Thursday, July 11, 2013

We Need More Balls in HR



Just coming off "the big HR Conference" I have been thinking about the theme of "becoming more" in regards to my HR colleagues, friends and clients.  I have been analyzing some common themes and it gets down to this...

HR NEEDS MORE BALLS

I believe we need more balls in the sense of chutzpah and assertiveness.  We need to get off the business partner train, grow balls and be a true business leader.  I feel like a lot of HR professionals are waiting for a business problem to be solved.  Why not figure out the pressing issues in the organization and begin to solve those proactively.  Those are the problems that you will be recognized for not the obvious ones.  Some of us are just waiting to be told what the new normal looks like.  We need to help shape the new normal.  We need to drive the new normal so it doesn't get created for us.

I know I am going to get some flack for this next statement, but we need more men in our profession.  So, literally we need more balls. I think men bring a difference in thought, approach and experience that HR can really use at this time.   Let's face it, I didn't see too many men dancing to Kelly Clarkson at the conference last month.  We are at a critical juncture within HR.  We are rethinking ourselves.  As Jennifer McClure says, "We need to blow this thing up."

I think a more diverse group of professionals would do our profession good.  I think we have a overwhelming amount of women because of our reputation as "caretakers" of the people.  During our administrator days, women were perfect for pushing papers and organizing picnics.  Remember those days, when women hadn't been in the work force that long.  I am stating a fact...not that I agree with the stereotypes.  I am a very strong-willed independent woman that happens to be in HR, so I believe we have way more to offer than we have been given credit for in the past few decades.

I think with the addition of more males in our profession, we would have a more well-rounded profession.  Depending on who you read,  about 67% of most HR departments are female and that is not surprising as females are great at intuition like when it comes to hiring and nurturing when it comes to employee development and problem solving when it comes to employee relations.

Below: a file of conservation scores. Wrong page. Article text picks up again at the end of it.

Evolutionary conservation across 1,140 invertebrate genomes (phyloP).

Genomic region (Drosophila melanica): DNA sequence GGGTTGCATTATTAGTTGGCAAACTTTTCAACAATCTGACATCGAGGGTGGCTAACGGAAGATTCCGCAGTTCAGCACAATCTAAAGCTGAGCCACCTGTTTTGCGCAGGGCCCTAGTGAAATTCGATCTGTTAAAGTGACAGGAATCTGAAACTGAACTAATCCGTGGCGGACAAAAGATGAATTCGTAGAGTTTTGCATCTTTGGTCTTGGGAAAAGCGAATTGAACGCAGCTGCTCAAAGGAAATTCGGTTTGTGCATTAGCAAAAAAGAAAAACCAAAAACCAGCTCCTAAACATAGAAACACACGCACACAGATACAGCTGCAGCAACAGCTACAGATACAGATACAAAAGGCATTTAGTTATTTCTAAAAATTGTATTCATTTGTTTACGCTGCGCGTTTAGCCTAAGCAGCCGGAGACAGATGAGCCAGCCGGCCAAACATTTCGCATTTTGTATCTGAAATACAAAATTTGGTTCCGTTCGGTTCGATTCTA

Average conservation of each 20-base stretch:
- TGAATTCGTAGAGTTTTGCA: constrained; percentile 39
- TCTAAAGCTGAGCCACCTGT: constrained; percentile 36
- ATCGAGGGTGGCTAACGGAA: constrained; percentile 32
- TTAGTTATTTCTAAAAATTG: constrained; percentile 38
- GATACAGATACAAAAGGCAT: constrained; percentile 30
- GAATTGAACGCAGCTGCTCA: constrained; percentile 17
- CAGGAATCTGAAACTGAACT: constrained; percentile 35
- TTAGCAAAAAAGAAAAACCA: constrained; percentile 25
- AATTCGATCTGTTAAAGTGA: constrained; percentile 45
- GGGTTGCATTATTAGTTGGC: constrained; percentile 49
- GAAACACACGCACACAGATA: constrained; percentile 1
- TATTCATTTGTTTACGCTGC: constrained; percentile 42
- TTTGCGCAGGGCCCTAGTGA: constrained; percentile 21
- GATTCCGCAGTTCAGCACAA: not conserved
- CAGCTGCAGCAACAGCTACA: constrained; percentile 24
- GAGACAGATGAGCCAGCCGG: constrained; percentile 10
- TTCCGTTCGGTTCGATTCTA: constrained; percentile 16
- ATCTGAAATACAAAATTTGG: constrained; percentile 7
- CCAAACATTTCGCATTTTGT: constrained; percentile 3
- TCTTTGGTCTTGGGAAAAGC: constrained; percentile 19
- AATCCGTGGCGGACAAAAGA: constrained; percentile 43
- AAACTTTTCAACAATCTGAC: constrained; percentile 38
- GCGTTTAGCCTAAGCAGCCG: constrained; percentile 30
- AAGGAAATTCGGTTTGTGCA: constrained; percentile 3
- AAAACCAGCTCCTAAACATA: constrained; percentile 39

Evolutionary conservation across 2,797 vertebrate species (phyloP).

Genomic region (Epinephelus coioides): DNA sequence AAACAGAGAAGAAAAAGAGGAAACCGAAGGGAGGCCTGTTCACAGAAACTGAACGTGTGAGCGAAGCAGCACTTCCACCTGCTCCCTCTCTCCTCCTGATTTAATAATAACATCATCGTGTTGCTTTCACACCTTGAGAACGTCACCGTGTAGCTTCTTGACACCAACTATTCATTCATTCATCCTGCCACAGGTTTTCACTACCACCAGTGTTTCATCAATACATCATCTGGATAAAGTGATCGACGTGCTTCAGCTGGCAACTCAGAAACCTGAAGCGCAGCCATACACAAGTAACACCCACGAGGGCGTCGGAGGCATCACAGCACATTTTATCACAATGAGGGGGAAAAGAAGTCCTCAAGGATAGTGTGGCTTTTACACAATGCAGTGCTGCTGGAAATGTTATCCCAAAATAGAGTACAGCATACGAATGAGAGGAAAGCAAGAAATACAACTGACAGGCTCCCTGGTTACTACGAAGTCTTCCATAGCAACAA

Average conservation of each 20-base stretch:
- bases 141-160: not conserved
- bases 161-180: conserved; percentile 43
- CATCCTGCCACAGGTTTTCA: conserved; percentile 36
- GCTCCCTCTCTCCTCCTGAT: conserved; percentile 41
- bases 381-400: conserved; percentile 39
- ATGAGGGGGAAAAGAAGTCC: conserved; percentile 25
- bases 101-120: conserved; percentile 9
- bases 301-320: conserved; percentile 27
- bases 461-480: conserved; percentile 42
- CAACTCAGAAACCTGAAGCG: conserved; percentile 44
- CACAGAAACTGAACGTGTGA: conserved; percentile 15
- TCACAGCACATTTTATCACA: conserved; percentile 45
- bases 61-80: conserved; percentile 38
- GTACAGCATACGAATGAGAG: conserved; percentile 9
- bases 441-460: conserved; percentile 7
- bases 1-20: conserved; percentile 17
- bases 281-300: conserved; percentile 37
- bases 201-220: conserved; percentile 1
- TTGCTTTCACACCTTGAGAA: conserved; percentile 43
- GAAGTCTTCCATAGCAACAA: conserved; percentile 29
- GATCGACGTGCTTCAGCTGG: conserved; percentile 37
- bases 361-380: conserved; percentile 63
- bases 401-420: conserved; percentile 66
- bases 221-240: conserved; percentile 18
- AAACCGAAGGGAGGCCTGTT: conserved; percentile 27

What we haven't been good at is understanding the business, data and metrics, efficiency, technology, project planning and decision making.  In GENERAL these are competencies that men bring to the table.  Not that some women don't...I personally have all of these, but I am the exception and not the rule.

Anytime you have a group underrepresented in a profession there are discussions that happen.  Nursing is a female occupation.  Teaching is for girls.  HR is for women.  If you think about organizations and their functional areas HR is really the only one that has this big of a gender bias.  IT and Finance had a gap at one time, but even those functions are closing their gaps.

I believe there are many reasons for the stereotypes in these professionals.  Historically, some jobs are seen as more "women" friendly so that women can balance their professional and personal lives.    Fast forward today, roles in business and at home have changed dramatically.  Women are now more often than not the sole bread runner or the primary bread winner:

According to a recent study from Pew Research, 40% of all households with children younger than 18 include women who are either the sole or primary breadwinners. Most of us -- 63% -- are single mothers.